To make that even easier, we have written a series of three blog posts that walk you through the OSHA Compliance Assistance Quick Start. We broke them down like this;

  1. Six compliance requirements that apply at MOST all companies (that’s THIS article)
  2. Nine additional compliance requirements that MAY apply at your company
  3. Five final compliance considerations to keep in mind and that apply at MOST OR ALL companies

Because this is the first of those three blog posts, we’re going to cover compliance requirements that apply at most companies. Remember that we’re discussing compliance for general industry right now. OSHA does have separate guides for construction industry compliance and health care compliance as well, so check those out if they fit your needs.

And know that we’ve also created a free Guide to OSHA General Industry Compliance for you based on all these materials as well.

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Combustible Dusts: 2016 OSHA Rulemaking Update and Informational Resources

Chances are you know that OSHA has been talking about creating and enforcing a Combustible Dust Standard for some time now. That’s been going on since 2009, actually, so the process isn’t a great barn-burner.

We last wrote about it in 2013, and there hasn’t been a lot to update since then.

However, we noticed that combustible dust appears on the 2016 OSHA Unified Agenda again, so we thought we’d draw that to your attention, let you know what OSHA’s up to this year, and use it as an opportunity to share some resources on combustible dusts you may not have.

And so, we’ve published this list for you (with help from the good people at OSHA). It’s a veritable combustible-dust storm of information. We hope it helps out.

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Comic Books and eLearning: Lessons from Scott McCloud’s “Understanding Comics: The Invisible Art”

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In an earlier blog post, we took a quick introductory look at some connections between comic books and eLearning.

And in that article, we promised to follow up with a second article that focuses on the classic book Understanding Comics: The Invisible Art by Scott McCloud. And we also promised that the second article would focus on some lessons from comic book design that we can apply to the design of eLearning other forms of learning.

This, my friend, is that second article.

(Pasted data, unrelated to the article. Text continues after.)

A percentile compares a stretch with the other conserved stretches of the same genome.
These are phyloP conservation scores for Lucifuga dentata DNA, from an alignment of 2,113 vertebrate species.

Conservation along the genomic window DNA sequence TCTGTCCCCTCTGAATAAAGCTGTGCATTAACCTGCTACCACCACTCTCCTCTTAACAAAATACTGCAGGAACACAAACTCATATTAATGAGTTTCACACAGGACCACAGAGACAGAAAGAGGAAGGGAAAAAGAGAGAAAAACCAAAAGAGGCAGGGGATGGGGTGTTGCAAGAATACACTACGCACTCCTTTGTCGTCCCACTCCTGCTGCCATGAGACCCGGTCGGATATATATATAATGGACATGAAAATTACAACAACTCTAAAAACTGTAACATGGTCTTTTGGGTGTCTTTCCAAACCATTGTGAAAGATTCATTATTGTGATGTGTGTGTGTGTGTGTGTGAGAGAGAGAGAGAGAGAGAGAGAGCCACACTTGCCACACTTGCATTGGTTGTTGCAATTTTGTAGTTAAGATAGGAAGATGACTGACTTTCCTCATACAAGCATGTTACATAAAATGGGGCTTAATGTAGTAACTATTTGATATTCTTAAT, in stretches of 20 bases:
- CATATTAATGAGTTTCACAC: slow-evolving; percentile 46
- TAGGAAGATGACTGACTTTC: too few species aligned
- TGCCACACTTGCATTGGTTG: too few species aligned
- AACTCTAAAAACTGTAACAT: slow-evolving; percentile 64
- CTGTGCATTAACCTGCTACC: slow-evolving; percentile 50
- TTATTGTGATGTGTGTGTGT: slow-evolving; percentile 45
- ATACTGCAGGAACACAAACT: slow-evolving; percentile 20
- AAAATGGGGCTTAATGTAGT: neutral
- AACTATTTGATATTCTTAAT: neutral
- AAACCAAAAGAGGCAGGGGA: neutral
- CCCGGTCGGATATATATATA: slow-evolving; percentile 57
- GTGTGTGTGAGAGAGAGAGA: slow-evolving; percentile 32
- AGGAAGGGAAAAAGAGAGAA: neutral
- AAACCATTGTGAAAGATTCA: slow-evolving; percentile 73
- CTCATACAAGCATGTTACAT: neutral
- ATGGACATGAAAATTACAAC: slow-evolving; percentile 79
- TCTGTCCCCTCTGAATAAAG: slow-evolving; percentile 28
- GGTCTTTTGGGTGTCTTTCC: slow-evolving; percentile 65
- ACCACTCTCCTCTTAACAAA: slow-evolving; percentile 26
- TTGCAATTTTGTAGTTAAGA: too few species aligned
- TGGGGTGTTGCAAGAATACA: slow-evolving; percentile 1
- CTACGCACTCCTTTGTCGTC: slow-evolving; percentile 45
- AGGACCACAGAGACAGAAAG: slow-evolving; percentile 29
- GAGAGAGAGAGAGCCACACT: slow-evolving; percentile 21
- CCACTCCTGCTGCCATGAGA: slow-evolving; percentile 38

Before we get going, let’s take a stop at the “credit where credit is due” department.  Scott McCloud’s book Understanding Comics: The Invisible Art is a classic and is GREAT. If you’ve read it, you can vouch for me. Or maybe you’ve just heard of it and know it’s very well regarded.

If you haven’t heard of the book or read it yet, I highly recommend it. If you read it, you’ll learn a lot on a wide variety of topics. And even better, it’s written in the form of a comic book, so you’ll have a lot of fun while you’re reading, too.

But even though I suggest you check the book out and promise you’ll like it, you won’t have to read the book to begin drawing some lessons from it. Because that’s the whole point of this article. And of the comments section at the bottom, too–please share all your own ideas.

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Comic Books and eLearning: Examples and Resources

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Comic books, the movies that they spawned, and graphic novels are a massive part of the American cultural scene these days.

For example, adults now freely admit to reading comic books. It’s no longer a dirty secret people hide. Do you read them? I do, and have since I was a kid.

We’ve seen serious books written about comics and the history of comics, including The Ten-Cent Plague: The Great Comic Book Scare and How it Changed America and The Amazing Adventures of Kavalier and Clay. Heck, you can even take university classes on comic books–check out the courses offered by the Department of Comic Studies at University of Oregon as an example.

Graphic novels have come from nowhere to be very well respected. And deservedly so–a few of my favorites are Maus, Fun Home, and Persepolis. What are yours?

At the cinema, it’s sometimes difficult to see a movie that’s not based on a comic book character. That’s not necessarily a great thing (witness:  Suicide Squad), but it does underline the fact that there’s a lot of interest in the characters and stories from comic books. The same with TV–how many shows on Netflix come from comic books?

And all this popularity isn’t without good reason. Sure, some of it is because with today’s CGI, it’s easier to make a more convincing superhero movie. But that’s not the whole story. Comic books and graphic novels are great ways to tell a story, and in particular, they are great ways to communicate visually.

Given all that, we’re going to give some thought to connections between comic books and eLearning courses in this article. That’s partly because a big part of an eLearning course relies on visual communication, and because visual communication is an especially effective way to learn.

This is the first of two articles about comic books and eLearning. In this article, we’ll give a general introduction to the idea and some connections. And in the next article, we’ll take a “deep-dive” view at the classic book Understanding Comics: The Invisible Art by Scott McCloud, and we’ll see what lessons from that book we can apply to eLearning design and learning in general. In addition, yet another article takes a look at scenario-based learning, including some examples by the GREAT Anna Sabramowicz and Cathy Moore that are influenced by comic book design and storytelling.